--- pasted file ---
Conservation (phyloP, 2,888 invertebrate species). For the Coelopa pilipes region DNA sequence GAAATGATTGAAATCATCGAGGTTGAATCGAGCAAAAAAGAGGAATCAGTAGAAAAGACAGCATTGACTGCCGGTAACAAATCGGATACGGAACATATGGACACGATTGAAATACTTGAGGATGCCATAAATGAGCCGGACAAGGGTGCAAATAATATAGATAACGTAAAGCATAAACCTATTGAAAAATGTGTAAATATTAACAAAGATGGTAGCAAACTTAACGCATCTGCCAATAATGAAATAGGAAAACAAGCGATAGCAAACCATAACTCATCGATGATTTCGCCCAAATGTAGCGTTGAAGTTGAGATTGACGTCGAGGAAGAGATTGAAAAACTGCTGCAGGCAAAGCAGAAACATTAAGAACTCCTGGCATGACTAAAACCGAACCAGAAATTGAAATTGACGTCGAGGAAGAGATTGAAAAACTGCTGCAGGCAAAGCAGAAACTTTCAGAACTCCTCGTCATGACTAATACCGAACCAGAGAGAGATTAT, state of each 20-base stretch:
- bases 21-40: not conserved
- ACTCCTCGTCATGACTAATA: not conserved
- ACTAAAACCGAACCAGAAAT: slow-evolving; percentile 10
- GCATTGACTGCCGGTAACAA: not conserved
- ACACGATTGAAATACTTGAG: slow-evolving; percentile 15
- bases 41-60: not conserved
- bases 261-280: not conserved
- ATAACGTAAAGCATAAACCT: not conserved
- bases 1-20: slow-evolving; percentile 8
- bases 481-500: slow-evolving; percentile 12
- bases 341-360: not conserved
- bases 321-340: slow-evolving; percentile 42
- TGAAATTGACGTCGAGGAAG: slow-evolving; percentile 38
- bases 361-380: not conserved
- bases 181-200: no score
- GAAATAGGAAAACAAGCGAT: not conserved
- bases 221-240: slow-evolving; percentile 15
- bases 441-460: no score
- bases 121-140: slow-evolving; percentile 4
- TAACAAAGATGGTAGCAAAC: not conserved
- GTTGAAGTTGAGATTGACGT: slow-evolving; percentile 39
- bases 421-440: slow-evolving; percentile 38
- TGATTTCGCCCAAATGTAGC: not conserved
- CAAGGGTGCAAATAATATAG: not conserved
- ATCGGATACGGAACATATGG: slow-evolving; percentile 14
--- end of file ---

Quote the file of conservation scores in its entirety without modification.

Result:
Conservation (phyloP, 2,888 invertebrate species). For the Coelopa pilipes region DNA sequence GAAATGATTGAAATCATCGAGGTTGAATCGAGCAAAAAAGAGGAATCAGTAGAAAAGACAGCATTGACTGCCGGTAACAAATCGGATACGGAACATATGGACACGATTGAAATACTTGAGGATGCCATAAATGAGCCGGACAAGGGTGCAAATAATATAGATAACGTAAAGCATAAACCTATTGAAAAATGTGTAAATATTAACAAAGATGGTAGCAAACTTAACGCATCTGCCAATAATGAAATAGGAAAACAAGCGATAGCAAACCATAACTCATCGATGATTTCGCCCAAATGTAGCGTTGAAGTTGAGATTGACGTCGAGGAAGAGATTGAAAAACTGCTGCAGGCAAAGCAGAAACATTAAGAACTCCTGGCATGACTAAAACCGAACCAGAAATTGAAATTGACGTCGAGGAAGAGATTGAAAAACTGCTGCAGGCAAAGCAGAAACTTTCAGAACTCCTCGTCATGACTAATACCGAACCAGAGAGAGATTAT, state of each 20-base stretch:
- bases 21-40: not conserved
- ACTCCTCGTCATGACTAATA: not conserved
- ACTAAAACCGAACCAGAAAT: slow-evolving; percentile 10
- GCATTGACTGCCGGTAACAA: not conserved
- ACACGATTGAAATACTTGAG: slow-evolving; percentile 15
- bases 41-60: not conserved
- bases 261-280: not conserved
- ATAACGTAAAGCATAAACCT: not conserved
- bases 1-20: slow-evolving; percentile 8
- bases 481-500: slow-evolving; percentile 12
- bases 341-360: not conserved
- bases 321-340: slow-evolving; percentile 42
- TGAAATTGACGTCGAGGAAG: slow-evolving; percentile 38
- bases 361-380: not conserved
- bases 181-200: no score
- GAAATAGGAAAACAAGCGAT: not conserved
- bases 221-240: slow-evolving; percentile 15
- bases 441-460: no score
- bases 121-140: slow-evolving; percentile 4
- TAACAAAGATGGTAGCAAAC: not conserved
- GTTGAAGTTGAGATTGACGT: slow-evolving; percentile 39
- bases 421-440: slow-evolving; percentile 38
- TGATTTCGCCCAAATGTAGC: not conserved
- CAAGGGTGCAAATAATATAG: not conserved
- ATCGGATACGGAACATATGG: slow-evolving; percentile 14